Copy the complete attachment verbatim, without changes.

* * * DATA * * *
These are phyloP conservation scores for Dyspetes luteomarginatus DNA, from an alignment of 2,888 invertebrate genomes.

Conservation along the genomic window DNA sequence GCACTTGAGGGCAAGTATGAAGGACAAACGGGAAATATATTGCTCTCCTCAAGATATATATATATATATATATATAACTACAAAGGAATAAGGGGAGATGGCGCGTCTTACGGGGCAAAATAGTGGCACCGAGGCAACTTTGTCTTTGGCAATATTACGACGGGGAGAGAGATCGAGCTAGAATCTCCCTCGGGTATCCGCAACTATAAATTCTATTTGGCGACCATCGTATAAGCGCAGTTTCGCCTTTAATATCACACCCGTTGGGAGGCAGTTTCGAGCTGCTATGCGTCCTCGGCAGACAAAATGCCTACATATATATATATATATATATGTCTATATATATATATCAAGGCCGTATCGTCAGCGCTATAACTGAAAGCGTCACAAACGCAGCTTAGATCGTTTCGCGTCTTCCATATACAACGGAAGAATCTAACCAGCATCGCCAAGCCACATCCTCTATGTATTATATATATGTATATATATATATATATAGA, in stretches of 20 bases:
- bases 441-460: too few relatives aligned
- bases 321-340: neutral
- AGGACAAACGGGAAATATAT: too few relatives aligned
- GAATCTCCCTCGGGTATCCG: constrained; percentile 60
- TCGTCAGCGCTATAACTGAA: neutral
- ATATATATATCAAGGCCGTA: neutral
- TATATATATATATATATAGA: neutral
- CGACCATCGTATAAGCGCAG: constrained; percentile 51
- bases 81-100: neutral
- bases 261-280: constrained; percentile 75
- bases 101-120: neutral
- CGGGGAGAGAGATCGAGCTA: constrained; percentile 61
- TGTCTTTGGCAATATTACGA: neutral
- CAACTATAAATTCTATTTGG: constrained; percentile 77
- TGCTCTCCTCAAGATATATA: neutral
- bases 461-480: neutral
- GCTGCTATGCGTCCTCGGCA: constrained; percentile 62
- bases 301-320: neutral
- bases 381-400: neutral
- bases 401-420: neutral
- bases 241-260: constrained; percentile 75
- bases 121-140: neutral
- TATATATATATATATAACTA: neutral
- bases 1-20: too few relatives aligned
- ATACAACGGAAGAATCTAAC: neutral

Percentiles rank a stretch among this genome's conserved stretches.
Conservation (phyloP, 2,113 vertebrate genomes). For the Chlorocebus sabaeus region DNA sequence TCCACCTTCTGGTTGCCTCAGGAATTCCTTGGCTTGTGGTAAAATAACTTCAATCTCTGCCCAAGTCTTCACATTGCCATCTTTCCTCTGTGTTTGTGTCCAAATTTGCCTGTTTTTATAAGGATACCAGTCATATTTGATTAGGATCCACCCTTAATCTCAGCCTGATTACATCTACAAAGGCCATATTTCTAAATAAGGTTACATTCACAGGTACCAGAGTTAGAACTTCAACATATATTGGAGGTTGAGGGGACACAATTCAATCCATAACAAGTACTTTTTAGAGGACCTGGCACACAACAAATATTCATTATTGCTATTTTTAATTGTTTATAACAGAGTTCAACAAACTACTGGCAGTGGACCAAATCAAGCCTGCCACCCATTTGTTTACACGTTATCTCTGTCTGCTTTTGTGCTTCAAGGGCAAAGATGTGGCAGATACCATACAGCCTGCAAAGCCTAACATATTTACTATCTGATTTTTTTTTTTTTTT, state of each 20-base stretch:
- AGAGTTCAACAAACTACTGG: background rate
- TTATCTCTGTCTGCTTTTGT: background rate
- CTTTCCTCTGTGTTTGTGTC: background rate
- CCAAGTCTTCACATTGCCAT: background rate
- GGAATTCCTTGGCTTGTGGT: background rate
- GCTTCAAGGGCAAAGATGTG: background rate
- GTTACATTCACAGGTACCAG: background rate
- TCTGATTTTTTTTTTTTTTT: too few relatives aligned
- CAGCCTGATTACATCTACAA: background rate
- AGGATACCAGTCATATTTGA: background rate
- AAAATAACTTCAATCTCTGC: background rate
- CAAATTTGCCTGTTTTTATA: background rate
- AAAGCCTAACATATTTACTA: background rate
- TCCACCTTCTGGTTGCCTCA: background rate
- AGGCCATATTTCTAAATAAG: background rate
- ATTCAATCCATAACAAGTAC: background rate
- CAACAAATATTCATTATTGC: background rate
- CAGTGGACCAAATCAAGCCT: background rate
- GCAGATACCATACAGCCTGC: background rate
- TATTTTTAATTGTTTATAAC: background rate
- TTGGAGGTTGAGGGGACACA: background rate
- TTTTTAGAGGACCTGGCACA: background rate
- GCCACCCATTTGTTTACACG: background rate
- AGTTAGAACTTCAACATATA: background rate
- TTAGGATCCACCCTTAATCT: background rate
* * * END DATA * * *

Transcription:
These are phyloP conservation scores for Dyspetes luteomarginatus DNA, from an alignment of 2,888 invertebrate genomes.

Conservation along the genomic window DNA sequence GCACTTGAGGGCAAGTATGAAGGACAAACGGGAAATATATTGCTCTCCTCAAGATATATATATATATATATATATAACTACAAAGGAATAAGGGGAGATGGCGCGTCTTACGGGGCAAAATAGTGGCACCGAGGCAACTTTGTCTTTGGCAATATTACGACGGGGAGAGAGATCGAGCTAGAATCTCCCTCGGGTATCCGCAACTATAAATTCTATTTGGCGACCATCGTATAAGCGCAGTTTCGCCTTTAATATCACACCCGTTGGGAGGCAGTTTCGAGCTGCTATGCGTCCTCGGCAGACAAAATGCCTACATATATATATATATATATATGTCTATATATATATATCAAGGCCGTATCGTCAGCGCTATAACTGAAAGCGTCACAAACGCAGCTTAGATCGTTTCGCGTCTTCCATATACAACGGAAGAATCTAACCAGCATCGCCAAGCCACATCCTCTATGTATTATATATATGTATATATATATATATATAGA, in stretches of 20 bases:
- bases 441-460: too few relatives aligned
- bases 321-340: neutral
- AGGACAAACGGGAAATATAT: too few relatives aligned
- GAATCTCCCTCGGGTATCCG: constrained; percentile 60
- TCGTCAGCGCTATAACTGAA: neutral
- ATATATATATCAAGGCCGTA: neutral
- TATATATATATATATATAGA: neutral
- CGACCATCGTATAAGCGCAG: constrained; percentile 51
- bases 81-100: neutral
- bases 261-280: constrained; percentile 75
- bases 101-120: neutral
- CGGGGAGAGAGATCGAGCTA: constrained; percentile 61
- TGTCTTTGGCAATATTACGA: neutral
- CAACTATAAATTCTATTTGG: constrained; percentile 77
- TGCTCTCCTCAAGATATATA: neutral
- bases 461-480: neutral
- GCTGCTATGCGTCCTCGGCA: constrained; percentile 62
- bases 301-320: neutral
- bases 381-400: neutral
- bases 401-420: neutral
- bases 241-260: constrained; percentile 75
- bases 121-140: neutral
- TATATATATATATATAACTA: neutral
- bases 1-20: too few relatives aligned
- ATACAACGGAAGAATCTAAC: neutral

Percentiles rank a stretch among this genome's conserved stretches.
Conservation (phyloP, 2,113 vertebrate genomes). For the Chlorocebus sabaeus region DNA sequence TCCACCTTCTGGTTGCCTCAGGAATTCCTTGGCTTGTGGTAAAATAACTTCAATCTCTGCCCAAGTCTTCACATTGCCATCTTTCCTCTGTGTTTGTGTCCAAATTTGCCTGTTTTTATAAGGATACCAGTCATATTTGATTAGGATCCACCCTTAATCTCAGCCTGATTACATCTACAAAGGCCATATTTCTAAATAAGGTTACATTCACAGGTACCAGAGTTAGAACTTCAACATATATTGGAGGTTGAGGGGACACAATTCAATCCATAACAAGTACTTTTTAGAGGACCTGGCACACAACAAATATTCATTATTGCTATTTTTAATTGTTTATAACAGAGTTCAACAAACTACTGGCAGTGGACCAAATCAAGCCTGCCACCCATTTGTTTACACGTTATCTCTGTCTGCTTTTGTGCTTCAAGGGCAAAGATGTGGCAGATACCATACAGCCTGCAAAGCCTAACATATTTACTATCTGATTTTTTTTTTTTTTT, state of each 20-base stretch:
- AGAGTTCAACAAACTACTGG: background rate
- TTATCTCTGTCTGCTTTTGT: background rate
- CTTTCCTCTGTGTTTGTGTC: background rate
- CCAAGTCTTCACATTGCCAT: background rate
- GGAATTCCTTGGCTTGTGGT: background rate
- GCTTCAAGGGCAAAGATGTG: background rate
- GTTACATTCACAGGTACCAG: background rate
- TCTGATTTTTTTTTTTTTTT: too few relatives aligned
- CAGCCTGATTACATCTACAA: background rate
- AGGATACCAGTCATATTTGA: background rate
- AAAATAACTTCAATCTCTGC: background rate
- CAAATTTGCCTGTTTTTATA: background rate
- AAAGCCTAACATATTTACTA: background rate
- TCCACCTTCTGGTTGCCTCA: background rate
- AGGCCATATTTCTAAATAAG: background rate
- ATTCAATCCATAACAAGTAC: background rate
- CAACAAATATTCATTATTGC: background rate
- CAGTGGACCAAATCAAGCCT: background rate
- GCAGATACCATACAGCCTGC: background rate
- TATTTTTAATTGTTTATAAC: background rate
- TTGGAGGTTGAGGGGACACA: background rate
- TTTTTAGAGGACCTGGCACA: background rate
- GCCACCCATTTGTTTACACG: background rate
- AGTTAGAACTTCAACATATA: background rate
- TTAGGATCCACCCTTAATCT: background rate